• Modern C++ style is very different than the pre-C# era. Rather than the language changing, people "discovered" how to use existing C++ features in unique ways to avoid much of the menial memory management of the past. Design patterns that free memory automatically are very common now.
  • As far as I know, even though it's possible to make GUI applications by only writing code, graphical designers like QT designer are the vastly preferred method, with code mostly only used for event handlers or runtime customization.
  • Languages you haven't used extensively in a while always feel a little clumsy, even if you mostly remember the syntax. If I don't write python for a year, there are a lot of idiosyncrasies I have forgotten, and it feels more awkward than C++ for a while, even though objectively most people consider python the "easier" language.

With the combination of all those factors, my mental model stays fairly consistent between when I program in C++ and other languages, and the differences feel mostly merely syntactic. Granted, a lot of that is a result of training, habit, coding standards, and modern design patterns rather than features intrinsic to the C++ language itself, but the comparison still stands.

I guess what I'm trying to say is that in my experience the programmer's training makes a lot more difference than the language he is using.

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Do you see managed code as amateur-ish? Do you see native coders as more hardcore?

No.

I see the differences between an engineer and a programmer. The hardcore engineer will always choose the language/tech stack that's appropriate to get the job done in the least amount of time at an acceptable runtime standard.

With processor power these days, the frequency of actually needing to get as much as you can out of a machine by using lower level, native languages is getting less and less. There usually really just isn't a business case for it. Productivity will always trump a few milliseconds difference in execution time.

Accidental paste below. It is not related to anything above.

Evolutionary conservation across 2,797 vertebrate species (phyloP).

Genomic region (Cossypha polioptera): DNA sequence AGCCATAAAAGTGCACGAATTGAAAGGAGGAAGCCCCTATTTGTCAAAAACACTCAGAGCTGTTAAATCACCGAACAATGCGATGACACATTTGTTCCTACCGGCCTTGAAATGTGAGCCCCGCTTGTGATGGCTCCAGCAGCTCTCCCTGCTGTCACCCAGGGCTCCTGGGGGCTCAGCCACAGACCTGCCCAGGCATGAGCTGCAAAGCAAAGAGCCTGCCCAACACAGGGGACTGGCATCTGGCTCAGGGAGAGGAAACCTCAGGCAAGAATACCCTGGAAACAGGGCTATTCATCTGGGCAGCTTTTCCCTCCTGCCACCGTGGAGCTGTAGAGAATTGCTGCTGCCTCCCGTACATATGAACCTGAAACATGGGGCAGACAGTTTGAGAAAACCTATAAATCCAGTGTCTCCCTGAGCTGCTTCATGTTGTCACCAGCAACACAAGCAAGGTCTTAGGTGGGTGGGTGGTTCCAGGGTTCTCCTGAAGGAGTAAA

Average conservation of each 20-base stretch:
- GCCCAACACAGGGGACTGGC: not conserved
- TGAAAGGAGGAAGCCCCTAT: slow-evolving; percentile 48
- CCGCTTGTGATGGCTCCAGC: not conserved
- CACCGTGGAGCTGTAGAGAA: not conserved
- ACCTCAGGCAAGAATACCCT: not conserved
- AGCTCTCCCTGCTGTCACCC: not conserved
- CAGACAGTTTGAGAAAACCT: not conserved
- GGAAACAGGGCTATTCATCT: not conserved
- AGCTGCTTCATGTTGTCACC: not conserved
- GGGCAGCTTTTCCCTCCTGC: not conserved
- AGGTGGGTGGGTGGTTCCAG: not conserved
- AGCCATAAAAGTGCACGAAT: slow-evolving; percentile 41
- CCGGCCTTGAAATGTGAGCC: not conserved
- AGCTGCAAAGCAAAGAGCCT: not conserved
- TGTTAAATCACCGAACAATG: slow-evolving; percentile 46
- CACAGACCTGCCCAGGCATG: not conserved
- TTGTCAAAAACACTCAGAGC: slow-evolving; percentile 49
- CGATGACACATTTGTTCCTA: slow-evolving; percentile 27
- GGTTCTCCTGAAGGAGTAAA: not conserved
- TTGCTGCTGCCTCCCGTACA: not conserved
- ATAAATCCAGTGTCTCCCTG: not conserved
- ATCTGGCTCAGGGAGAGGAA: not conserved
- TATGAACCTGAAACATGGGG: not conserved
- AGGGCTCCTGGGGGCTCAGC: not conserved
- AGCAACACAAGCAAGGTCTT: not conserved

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+1 but bear in mind that this is an economic effect - if a compute cycle cost $1m then extreme optimisation would rule - or we'd not bother with computers at all... –  Gary Rowe May 10 '11 at 8:45
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except that we do see lower performance overall - Word6 runs like lighting on modern hardware, Word2010 takes a minute just to load. Today we need that superfast hardware to keep up with the programmers! –  gbjbaanb May 10 '11 at 10:21
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@gbjbaanb: No matter what programmers choose, any sufficiently large codebase is going to be slow. IIRC, Word is still written in C++ (and I'd be willing to bet that a significant portion of all of the legacy Word 6 code is still there). –  Steve Evers May 10 '11 at 23:21
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@gbjbaanb, Word 2010 is not a straight rewrite of Word 6 in .NET. It adds many more features and has to handle many more usage scenarios. It's a much, much larger application than Word 6. –  Mircea Chirea Apr 25 '12 at 19:54

Sadly, Microsoft has lead us to conflate "Managed Code" with the C#/.Net class Libraries.

There are two separate and almost unrelated things at play here.

  1. Cool .Net libraries.

  2. Managed code.

C# offers both in a tidy, supported, easy-to-use package for one price.

C++ has numerous cool libraries that do almost everything .Net does. Rather than blame "native C++" code as being having more "complexities, quirks, and idiosyncrasies" than C#/.Net code, you could look for better C++ libraries.